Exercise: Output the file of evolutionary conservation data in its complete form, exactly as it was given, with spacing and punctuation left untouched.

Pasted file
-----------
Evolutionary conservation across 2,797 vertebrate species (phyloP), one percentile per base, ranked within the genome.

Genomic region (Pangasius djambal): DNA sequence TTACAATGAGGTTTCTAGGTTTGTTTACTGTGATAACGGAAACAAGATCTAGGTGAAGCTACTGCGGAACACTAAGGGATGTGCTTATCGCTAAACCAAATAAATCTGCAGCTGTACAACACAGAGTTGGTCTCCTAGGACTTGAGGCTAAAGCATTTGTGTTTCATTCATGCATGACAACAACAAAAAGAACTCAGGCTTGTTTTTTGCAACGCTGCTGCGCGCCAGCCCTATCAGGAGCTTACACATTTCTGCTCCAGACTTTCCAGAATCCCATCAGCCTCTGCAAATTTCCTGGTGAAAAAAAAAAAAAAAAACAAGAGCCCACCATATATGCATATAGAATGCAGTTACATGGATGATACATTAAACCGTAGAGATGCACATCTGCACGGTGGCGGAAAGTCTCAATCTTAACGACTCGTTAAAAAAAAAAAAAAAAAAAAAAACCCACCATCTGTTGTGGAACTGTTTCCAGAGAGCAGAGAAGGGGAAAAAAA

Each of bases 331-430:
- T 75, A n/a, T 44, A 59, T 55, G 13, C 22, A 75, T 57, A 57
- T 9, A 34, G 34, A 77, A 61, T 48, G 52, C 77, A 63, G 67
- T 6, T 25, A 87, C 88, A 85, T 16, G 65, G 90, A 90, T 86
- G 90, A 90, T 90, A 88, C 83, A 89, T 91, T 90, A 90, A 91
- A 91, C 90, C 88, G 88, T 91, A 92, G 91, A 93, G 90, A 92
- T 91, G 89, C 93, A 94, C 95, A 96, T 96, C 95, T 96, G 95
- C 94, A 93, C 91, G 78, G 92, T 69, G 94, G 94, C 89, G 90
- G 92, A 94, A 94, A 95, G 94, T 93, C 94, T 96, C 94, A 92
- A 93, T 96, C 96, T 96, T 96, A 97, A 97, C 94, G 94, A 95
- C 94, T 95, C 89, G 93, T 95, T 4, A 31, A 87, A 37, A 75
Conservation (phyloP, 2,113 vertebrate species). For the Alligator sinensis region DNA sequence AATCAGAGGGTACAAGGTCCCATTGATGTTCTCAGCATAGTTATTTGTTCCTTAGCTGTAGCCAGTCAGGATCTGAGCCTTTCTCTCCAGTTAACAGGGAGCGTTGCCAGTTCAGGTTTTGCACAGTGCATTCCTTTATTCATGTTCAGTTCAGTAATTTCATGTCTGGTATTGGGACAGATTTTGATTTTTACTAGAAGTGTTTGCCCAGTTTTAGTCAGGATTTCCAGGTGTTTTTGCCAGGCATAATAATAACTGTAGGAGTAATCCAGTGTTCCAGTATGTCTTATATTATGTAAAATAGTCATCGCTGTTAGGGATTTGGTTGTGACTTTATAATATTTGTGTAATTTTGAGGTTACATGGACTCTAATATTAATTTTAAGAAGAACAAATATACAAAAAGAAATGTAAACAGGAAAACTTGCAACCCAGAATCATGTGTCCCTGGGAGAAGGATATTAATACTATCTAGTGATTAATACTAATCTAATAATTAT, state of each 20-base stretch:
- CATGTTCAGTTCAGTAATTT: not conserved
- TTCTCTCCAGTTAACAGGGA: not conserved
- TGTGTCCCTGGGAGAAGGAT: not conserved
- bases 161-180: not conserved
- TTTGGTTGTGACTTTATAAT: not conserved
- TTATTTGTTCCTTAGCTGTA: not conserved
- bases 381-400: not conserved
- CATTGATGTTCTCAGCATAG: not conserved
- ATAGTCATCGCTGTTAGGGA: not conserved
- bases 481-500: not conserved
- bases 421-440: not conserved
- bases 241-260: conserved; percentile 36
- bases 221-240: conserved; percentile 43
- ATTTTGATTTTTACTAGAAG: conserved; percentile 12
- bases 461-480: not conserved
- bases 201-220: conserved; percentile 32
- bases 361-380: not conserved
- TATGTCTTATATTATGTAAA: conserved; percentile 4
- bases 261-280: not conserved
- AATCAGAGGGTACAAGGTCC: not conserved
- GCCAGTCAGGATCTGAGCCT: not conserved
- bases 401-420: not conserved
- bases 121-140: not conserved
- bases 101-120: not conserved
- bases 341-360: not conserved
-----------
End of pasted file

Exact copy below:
Evolutionary conservation across 2,797 vertebrate species (phyloP), one percentile per base, ranked within the genome.

Genomic region (Pangasius djambal): DNA sequence TTACAATGAGGTTTCTAGGTTTGTTTACTGTGATAACGGAAACAAGATCTAGGTGAAGCTACTGCGGAACACTAAGGGATGTGCTTATCGCTAAACCAAATAAATCTGCAGCTGTACAACACAGAGTTGGTCTCCTAGGACTTGAGGCTAAAGCATTTGTGTTTCATTCATGCATGACAACAACAAAAAGAACTCAGGCTTGTTTTTTGCAACGCTGCTGCGCGCCAGCCCTATCAGGAGCTTACACATTTCTGCTCCAGACTTTCCAGAATCCCATCAGCCTCTGCAAATTTCCTGGTGAAAAAAAAAAAAAAAAACAAGAGCCCACCATATATGCATATAGAATGCAGTTACATGGATGATACATTAAACCGTAGAGATGCACATCTGCACGGTGGCGGAAAGTCTCAATCTTAACGACTCGTTAAAAAAAAAAAAAAAAAAAAAAACCCACCATCTGTTGTGGAACTGTTTCCAGAGAGCAGAGAAGGGGAAAAAAA

Each of bases 331-430:
- T 75, A n/a, T 44, A 59, T 55, G 13, C 22, A 75, T 57, A 57
- T 9, A 34, G 34, A 77, A 61, T 48, G 52, C 77, A 63, G 67
- T 6, T 25, A 87, C 88, A 85, T 16, G 65, G 90, A 90, T 86
- G 90, A 90, T 90, A 88, C 83, A 89, T 91, T 90, A 90, A 91
- A 91, C 90, C 88, G 88, T 91, A 92, G 91, A 93, G 90, A 92
- T 91, G 89, C 93, A 94, C 95, A 96, T 96, C 95, T 96, G 95
- C 94, A 93, C 91, G 78, G 92, T 69, G 94, G 94, C 89, G 90
- G 92, A 94, A 94, A 95, G 94, T 93, C 94, T 96, C 94, A 92
- A 93, T 96, C 96, T 96, T 96, A 97, A 97, C 94, G 94, A 95
- C 94, T 95, C 89, G 93, T 95, T 4, A 31, A 87, A 37, A 75
Conservation (phyloP, 2,113 vertebrate species). For the Alligator sinensis region DNA sequence AATCAGAGGGTACAAGGTCCCATTGATGTTCTCAGCATAGTTATTTGTTCCTTAGCTGTAGCCAGTCAGGATCTGAGCCTTTCTCTCCAGTTAACAGGGAGCGTTGCCAGTTCAGGTTTTGCACAGTGCATTCCTTTATTCATGTTCAGTTCAGTAATTTCATGTCTGGTATTGGGACAGATTTTGATTTTTACTAGAAGTGTTTGCCCAGTTTTAGTCAGGATTTCCAGGTGTTTTTGCCAGGCATAATAATAACTGTAGGAGTAATCCAGTGTTCCAGTATGTCTTATATTATGTAAAATAGTCATCGCTGTTAGGGATTTGGTTGTGACTTTATAATATTTGTGTAATTTTGAGGTTACATGGACTCTAATATTAATTTTAAGAAGAACAAATATACAAAAAGAAATGTAAACAGGAAAACTTGCAACCCAGAATCATGTGTCCCTGGGAGAAGGATATTAATACTATCTAGTGATTAATACTAATCTAATAATTAT, state of each 20-base stretch:
- CATGTTCAGTTCAGTAATTT: not conserved
- TTCTCTCCAGTTAACAGGGA: not conserved
- TGTGTCCCTGGGAGAAGGAT: not conserved
- bases 161-180: not conserved
- TTTGGTTGTGACTTTATAAT: not conserved
- TTATTTGTTCCTTAGCTGTA: not conserved
- bases 381-400: not conserved
- CATTGATGTTCTCAGCATAG: not conserved
- ATAGTCATCGCTGTTAGGGA: not conserved
- bases 481-500: not conserved
- bases 421-440: not conserved
- bases 241-260: conserved; percentile 36
- bases 221-240: conserved; percentile 43
- ATTTTGATTTTTACTAGAAG: conserved; percentile 12
- bases 461-480: not conserved
- bases 201-220: conserved; percentile 32
- bases 361-380: not conserved
- TATGTCTTATATTATGTAAA: conserved; percentile 4
- bases 261-280: not conserved
- AATCAGAGGGTACAAGGTCC: not conserved
- GCCAGTCAGGATCTGAGCCT: not conserved
- bases 401-420: not conserved
- bases 121-140: not conserved
- bases 101-120: not conserved
- bases 341-360: not conserved